Neural radiance fields enable novel-view synthesis and scene reconstruction with photorealistic quality from a few images, but require known and accurate camera poses. Conventional pose estimation algorithms fail on smooth or self-similar scenes, while methods performing inverse rendering from unposed views require a rough initialization of the camera orientations. The main difficulty of pose estimation lies in real-life objects being almost invariant under certain transformations, making the photometric distance between rendered views non-convex with respect to the camera parameters. Using an equivalence relation that matches the distribution of local minima in camera space, we reduce this space to its quotient set, in which pose estimation becomes a more convex problem. Using a neural-network to regularize pose estimation, we demonstrate that our method - MELON - can reconstruct a neural radiance field from unposed images with state-of-the-art accuracy while requiring ten times fewer views than adversarial approaches.
Neural fields have rapidly been adopted for representing 3D signals, but their application to more classical 2D image-processing has been relatively limited. In this paper, we consider one of the most important operations in image processing: upsampling. In deep learning, learnable upsampling layers have extensively been used for single image super-resolution. We propose to parameterize upsampling kernels as neural fields. This parameterization leads to a compact architecture that obtains a 40-fold reduction in the number of parameters when compared with competing arbitrary-scale super-resolution architectures. When upsampling images of size 256x256 we show that our architecture is 2x-10x more efficient than competing arbitrary-scale super-resolution architectures, and more efficient than sub-pixel convolutions when instantiated to a single-scale model. In the general setting, these gains grow polynomially with the square of the target scale. We validate our method on standard benchmarks showing such efficiency gains can be achieved without sacrifices in super-resolution performance.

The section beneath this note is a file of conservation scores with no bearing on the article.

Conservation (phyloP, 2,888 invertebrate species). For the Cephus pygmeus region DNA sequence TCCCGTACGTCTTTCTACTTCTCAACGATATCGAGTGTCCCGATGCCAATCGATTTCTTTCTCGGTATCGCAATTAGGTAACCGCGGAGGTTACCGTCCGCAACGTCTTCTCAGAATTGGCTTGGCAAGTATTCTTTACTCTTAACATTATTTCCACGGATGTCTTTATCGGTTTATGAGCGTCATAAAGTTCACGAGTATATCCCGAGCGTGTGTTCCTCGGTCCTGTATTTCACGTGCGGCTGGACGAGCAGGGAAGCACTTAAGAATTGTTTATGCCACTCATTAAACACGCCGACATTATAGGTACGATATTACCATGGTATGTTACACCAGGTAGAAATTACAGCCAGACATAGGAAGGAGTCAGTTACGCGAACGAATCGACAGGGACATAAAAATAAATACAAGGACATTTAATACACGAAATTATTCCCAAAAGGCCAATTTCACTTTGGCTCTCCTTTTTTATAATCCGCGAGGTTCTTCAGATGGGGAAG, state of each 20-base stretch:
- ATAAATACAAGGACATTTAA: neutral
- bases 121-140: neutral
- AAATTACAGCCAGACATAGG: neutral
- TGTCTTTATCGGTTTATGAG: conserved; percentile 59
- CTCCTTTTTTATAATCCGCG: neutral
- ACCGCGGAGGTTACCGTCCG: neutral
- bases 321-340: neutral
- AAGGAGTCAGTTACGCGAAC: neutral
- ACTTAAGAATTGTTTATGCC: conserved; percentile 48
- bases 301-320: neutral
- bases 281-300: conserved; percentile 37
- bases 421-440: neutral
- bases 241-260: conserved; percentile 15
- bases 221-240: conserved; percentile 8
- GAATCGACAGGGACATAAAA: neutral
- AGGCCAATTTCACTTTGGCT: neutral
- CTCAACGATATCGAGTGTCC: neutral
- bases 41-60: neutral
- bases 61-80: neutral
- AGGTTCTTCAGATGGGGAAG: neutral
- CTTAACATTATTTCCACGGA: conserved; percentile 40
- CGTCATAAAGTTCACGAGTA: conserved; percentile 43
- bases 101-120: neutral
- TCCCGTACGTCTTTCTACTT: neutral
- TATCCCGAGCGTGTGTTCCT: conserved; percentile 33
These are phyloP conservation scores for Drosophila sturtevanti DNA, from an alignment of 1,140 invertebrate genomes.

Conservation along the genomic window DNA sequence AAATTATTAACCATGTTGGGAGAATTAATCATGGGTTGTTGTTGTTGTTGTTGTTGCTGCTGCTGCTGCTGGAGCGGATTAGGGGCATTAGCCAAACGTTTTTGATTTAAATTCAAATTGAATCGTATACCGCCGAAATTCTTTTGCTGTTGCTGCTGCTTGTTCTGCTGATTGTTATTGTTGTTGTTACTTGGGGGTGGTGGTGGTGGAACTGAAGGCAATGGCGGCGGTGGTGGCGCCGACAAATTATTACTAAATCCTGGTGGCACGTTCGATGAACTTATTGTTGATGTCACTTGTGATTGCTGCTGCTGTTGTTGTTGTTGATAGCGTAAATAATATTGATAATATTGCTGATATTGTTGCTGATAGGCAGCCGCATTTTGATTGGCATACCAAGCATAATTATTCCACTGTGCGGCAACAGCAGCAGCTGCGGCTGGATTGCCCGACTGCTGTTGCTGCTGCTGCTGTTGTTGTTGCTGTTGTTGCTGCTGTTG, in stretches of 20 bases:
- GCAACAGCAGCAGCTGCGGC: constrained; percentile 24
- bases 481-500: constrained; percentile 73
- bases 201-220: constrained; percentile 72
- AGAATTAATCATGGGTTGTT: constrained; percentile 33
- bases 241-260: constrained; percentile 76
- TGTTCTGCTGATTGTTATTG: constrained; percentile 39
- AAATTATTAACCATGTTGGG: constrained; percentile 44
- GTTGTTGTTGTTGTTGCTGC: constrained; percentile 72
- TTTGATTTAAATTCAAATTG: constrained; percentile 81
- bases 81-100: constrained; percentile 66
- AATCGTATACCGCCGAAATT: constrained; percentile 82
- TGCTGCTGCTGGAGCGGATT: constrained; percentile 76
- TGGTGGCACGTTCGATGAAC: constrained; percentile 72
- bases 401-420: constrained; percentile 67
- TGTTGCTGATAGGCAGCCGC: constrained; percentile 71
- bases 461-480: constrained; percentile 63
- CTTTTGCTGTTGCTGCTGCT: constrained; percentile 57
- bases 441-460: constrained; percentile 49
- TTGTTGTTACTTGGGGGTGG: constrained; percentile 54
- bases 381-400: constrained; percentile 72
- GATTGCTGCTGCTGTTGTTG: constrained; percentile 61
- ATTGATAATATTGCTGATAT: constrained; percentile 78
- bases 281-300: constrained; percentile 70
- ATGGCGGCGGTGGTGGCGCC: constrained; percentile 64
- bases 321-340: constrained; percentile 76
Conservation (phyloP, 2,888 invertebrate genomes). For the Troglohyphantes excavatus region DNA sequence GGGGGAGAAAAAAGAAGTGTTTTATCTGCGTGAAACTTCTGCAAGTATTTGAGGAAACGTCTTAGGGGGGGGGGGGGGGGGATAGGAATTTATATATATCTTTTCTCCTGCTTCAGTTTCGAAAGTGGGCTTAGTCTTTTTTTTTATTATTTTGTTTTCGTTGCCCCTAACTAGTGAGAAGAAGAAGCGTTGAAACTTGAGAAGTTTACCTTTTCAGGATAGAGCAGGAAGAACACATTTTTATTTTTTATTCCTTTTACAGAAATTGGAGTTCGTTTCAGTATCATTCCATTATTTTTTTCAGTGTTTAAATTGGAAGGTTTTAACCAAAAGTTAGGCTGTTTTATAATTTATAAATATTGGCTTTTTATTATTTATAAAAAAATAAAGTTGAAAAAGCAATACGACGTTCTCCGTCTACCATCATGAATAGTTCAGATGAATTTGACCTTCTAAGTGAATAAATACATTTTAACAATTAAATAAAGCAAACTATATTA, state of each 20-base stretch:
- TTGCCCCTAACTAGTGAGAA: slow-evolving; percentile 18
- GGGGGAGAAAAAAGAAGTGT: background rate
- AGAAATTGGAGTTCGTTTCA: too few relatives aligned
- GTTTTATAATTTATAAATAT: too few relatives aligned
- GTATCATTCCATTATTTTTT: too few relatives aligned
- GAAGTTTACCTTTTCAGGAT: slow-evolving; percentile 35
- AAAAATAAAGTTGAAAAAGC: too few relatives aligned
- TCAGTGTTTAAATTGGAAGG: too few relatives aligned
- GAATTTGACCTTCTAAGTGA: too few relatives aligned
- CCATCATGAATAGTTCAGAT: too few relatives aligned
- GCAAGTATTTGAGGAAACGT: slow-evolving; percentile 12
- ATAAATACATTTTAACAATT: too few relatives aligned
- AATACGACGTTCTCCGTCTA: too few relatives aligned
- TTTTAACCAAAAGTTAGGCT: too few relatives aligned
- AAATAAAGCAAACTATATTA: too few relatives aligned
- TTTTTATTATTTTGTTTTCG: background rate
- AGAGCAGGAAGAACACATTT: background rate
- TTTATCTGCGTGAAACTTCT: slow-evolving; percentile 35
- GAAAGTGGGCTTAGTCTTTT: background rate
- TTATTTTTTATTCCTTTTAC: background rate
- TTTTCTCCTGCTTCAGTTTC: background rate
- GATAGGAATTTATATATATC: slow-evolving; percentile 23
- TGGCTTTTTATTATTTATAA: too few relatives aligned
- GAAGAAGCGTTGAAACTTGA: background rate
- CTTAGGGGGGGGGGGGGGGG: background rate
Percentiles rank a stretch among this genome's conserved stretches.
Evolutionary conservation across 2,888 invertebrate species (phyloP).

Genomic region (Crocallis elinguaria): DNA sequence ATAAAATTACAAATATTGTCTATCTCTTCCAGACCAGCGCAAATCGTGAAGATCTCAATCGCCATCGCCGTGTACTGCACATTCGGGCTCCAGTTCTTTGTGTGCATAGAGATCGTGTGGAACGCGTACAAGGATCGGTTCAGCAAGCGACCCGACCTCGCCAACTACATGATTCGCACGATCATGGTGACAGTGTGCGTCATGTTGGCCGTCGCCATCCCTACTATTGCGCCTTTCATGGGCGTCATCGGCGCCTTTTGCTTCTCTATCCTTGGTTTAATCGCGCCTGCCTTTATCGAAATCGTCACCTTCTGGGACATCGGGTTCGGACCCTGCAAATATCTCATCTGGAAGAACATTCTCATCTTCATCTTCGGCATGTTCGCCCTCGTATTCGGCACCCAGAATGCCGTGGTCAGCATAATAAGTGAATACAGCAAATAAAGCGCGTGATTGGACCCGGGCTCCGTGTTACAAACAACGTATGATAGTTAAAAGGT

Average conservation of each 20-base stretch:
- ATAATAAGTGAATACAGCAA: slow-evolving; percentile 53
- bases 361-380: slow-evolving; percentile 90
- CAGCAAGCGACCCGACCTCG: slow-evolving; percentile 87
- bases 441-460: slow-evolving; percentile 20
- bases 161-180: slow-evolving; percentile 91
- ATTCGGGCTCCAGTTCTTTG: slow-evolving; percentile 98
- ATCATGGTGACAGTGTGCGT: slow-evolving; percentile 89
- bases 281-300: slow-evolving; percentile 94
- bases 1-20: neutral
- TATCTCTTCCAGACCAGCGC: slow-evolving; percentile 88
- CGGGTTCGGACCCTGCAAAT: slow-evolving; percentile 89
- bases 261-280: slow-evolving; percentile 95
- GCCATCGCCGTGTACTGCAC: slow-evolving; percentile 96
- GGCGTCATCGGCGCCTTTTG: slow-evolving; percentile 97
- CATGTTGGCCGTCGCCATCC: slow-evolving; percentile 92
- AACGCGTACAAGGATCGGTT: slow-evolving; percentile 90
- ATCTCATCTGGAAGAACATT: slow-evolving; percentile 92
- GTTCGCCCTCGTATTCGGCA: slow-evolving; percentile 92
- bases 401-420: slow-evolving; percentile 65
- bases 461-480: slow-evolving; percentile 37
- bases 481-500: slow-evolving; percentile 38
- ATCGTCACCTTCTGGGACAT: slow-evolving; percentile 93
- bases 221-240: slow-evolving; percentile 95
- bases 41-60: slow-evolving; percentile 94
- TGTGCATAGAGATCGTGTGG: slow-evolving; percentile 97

We present a method for learning a generative 3D model based on neural radiance fields, trained solely from data with only single views of each object. While generating realistic images is no longer a difficult task, producing the corresponding 3D structure such that they can be rendered from different views is non-trivial. We show that, unlike existing methods, one does not need multi-view data to achieve this goal. Specifically, we show that by reconstructing many images aligned to an approximate canonical pose with a single network conditioned on a shared latent space, you can learn a space of radiance fields that models shape and appearance for a class of objects. We demonstrate this by training models to reconstruct object categories using datasets that contain only one view of each subject without depth or geometry information. Our experiments show that we achieve state-of-the-art results in novel view synthesis and competitive results for monocular depth prediction.